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To this discourse of my brother's I subjoined, that I liked what he said, but could not see the reason of this order. And some of the company, thinking it unlikely that cuffing or wrestling should be a more ancient exercise than racing, desired me to search farther into the matter; and thus I spake upon the sudden. All these exercises seem to me to be representations of feats of arms and training therein; for after all, a man armed at all points is brought in to show that that is the end at which all these exercises and training aim. And the privilege granted to the conquerors—as they rode into the city, to throw down some part of the wall—hath this meaning, that walls are but a small advantage to that city which hath men able to fight and overcome. In Sparta those that were victors in any of the crowned games had an honorable place in the army, and were to fight near the King's person. Of all creatures a horse only can have a part in these games and win the crown, for that alone is designed by nature to be trained to war, and to prove assisting in a battle. If these things seem probable, let us consider farther, that it is the first work of a fighter to strike his enemy and ward the other's blows; the second, when they come up close and lay hold of one another, to trip and overturn him; and in this, they say, our countrymen being better wrestlers very much distressed [p. 250] the Spartans at the battle of Leuctra. Aeschylus describes a warrior thus,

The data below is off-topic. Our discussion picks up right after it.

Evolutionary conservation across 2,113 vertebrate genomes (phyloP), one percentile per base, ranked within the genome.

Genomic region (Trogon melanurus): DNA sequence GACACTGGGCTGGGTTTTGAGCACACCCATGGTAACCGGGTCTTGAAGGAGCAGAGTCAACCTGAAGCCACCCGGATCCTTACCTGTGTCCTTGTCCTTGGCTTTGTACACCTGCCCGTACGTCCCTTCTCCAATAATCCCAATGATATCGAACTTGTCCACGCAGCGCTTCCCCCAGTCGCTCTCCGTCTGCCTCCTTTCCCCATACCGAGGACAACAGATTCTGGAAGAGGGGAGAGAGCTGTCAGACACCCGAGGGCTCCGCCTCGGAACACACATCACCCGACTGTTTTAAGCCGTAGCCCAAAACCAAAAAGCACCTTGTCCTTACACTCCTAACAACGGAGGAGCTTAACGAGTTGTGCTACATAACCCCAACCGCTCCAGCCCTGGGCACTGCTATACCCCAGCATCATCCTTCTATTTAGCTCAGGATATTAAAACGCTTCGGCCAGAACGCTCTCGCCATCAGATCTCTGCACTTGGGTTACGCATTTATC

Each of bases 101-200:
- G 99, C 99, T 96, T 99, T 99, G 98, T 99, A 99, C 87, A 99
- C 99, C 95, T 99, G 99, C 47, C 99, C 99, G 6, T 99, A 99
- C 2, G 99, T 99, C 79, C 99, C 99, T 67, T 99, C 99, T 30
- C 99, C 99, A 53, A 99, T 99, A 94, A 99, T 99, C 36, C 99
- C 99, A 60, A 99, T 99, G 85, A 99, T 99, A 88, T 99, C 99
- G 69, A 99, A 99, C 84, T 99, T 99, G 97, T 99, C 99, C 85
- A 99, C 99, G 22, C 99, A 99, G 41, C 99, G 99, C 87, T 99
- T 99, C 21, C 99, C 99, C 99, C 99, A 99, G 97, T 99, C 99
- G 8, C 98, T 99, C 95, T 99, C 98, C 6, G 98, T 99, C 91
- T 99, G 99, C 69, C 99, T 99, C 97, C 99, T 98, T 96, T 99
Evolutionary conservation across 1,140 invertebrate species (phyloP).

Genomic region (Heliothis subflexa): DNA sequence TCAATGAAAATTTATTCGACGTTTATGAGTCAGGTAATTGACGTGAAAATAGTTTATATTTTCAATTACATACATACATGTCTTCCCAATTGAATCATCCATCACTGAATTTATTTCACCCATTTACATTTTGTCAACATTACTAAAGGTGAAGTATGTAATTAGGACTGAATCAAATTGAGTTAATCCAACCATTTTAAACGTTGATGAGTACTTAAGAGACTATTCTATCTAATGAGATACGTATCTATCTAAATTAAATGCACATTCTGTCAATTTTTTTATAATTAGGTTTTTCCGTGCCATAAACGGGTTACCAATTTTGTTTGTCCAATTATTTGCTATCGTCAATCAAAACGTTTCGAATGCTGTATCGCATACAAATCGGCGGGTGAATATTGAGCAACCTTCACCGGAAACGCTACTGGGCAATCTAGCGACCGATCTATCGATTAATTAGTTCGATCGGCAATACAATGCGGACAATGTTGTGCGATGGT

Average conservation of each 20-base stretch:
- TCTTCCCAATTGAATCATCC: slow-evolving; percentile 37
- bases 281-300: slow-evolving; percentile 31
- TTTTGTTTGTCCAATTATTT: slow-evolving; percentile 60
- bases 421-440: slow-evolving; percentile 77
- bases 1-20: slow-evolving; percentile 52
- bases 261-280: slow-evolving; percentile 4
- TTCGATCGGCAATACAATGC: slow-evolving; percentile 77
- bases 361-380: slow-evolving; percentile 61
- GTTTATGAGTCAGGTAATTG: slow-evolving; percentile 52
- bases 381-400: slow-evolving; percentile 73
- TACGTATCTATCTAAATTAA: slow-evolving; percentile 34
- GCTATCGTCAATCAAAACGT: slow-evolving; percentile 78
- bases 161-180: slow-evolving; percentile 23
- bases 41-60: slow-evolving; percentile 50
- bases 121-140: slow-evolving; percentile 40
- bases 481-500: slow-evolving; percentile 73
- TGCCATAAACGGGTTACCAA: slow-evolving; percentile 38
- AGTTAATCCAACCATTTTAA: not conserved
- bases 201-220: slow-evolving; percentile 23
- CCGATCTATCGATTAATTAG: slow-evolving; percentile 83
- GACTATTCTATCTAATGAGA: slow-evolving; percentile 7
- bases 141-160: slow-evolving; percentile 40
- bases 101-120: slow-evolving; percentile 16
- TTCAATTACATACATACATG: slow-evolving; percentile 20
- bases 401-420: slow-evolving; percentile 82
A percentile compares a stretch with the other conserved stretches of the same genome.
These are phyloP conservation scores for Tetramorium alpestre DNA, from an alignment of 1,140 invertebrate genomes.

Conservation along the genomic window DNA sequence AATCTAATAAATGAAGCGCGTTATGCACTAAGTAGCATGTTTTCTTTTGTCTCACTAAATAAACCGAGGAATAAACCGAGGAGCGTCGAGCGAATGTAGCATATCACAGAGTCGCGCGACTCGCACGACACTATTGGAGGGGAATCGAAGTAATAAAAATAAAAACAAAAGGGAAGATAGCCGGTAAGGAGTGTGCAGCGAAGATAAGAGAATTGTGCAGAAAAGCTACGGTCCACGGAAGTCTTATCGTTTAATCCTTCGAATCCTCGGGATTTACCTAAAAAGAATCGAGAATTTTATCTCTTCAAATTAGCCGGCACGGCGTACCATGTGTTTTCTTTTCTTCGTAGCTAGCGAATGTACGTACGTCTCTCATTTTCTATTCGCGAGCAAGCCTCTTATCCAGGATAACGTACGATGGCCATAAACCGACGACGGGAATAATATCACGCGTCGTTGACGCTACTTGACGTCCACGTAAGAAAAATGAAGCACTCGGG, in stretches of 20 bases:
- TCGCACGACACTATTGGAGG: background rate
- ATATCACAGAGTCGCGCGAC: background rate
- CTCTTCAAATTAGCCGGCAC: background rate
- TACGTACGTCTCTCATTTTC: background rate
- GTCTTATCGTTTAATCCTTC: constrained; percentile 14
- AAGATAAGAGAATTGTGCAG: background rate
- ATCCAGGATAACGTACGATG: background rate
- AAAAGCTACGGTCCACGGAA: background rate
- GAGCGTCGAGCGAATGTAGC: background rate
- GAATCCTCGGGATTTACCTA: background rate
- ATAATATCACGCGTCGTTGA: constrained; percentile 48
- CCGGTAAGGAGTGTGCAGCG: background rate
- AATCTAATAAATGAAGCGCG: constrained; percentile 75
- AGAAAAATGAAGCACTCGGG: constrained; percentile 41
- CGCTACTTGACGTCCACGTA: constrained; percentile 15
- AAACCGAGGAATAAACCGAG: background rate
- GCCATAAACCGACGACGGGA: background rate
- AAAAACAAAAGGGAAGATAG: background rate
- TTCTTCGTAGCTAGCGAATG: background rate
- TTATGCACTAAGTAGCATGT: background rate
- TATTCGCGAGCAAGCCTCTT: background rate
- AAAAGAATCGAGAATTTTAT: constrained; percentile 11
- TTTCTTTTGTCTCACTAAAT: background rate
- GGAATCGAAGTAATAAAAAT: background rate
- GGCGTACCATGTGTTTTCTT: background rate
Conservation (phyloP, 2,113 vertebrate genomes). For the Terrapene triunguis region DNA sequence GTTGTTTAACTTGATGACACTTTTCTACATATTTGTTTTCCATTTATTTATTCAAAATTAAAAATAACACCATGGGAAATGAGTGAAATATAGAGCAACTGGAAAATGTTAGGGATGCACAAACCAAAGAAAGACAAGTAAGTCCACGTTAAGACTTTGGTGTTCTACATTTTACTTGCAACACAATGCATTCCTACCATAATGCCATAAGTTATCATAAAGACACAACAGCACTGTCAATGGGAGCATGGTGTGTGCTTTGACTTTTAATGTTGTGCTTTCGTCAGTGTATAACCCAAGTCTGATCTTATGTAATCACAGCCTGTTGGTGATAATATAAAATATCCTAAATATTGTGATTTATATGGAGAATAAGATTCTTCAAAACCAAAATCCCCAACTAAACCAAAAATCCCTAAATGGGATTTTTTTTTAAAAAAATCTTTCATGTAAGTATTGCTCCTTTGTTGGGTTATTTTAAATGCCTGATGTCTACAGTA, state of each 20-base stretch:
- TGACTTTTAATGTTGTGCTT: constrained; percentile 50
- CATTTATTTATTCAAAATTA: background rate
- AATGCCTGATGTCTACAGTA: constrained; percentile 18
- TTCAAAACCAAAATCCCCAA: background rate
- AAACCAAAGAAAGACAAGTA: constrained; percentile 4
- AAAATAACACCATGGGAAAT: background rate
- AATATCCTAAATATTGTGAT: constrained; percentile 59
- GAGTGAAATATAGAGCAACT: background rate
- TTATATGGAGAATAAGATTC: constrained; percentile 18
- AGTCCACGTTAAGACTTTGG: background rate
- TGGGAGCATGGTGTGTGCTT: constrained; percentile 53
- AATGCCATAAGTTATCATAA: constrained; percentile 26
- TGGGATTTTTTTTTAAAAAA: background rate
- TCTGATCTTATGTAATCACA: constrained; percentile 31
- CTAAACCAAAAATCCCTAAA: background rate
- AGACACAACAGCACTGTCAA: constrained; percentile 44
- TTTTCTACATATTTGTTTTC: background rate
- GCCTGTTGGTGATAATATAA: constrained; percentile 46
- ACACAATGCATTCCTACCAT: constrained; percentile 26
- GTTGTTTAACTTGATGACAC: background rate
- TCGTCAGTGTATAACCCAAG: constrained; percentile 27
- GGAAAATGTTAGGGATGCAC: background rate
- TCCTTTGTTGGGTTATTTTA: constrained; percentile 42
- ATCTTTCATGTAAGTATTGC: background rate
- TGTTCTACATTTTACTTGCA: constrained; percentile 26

One stout, and skilled to wrestle in his arms;

and Sophocles somewhere says of the Trojans,

They rid the horse, they could the bow command,
And wrestle with a rattling shield in hand.

But it is the third and last, either when conquered to fly, or when conquerors to pursue. And therefore it is likely that cuffing is set first, wrestling next, and racing last; for the first bears the resemblance of charging or warding the blows; the second, of close fighting and repelling; and the third, of flying a victorious, or pursuing a routed enemy.

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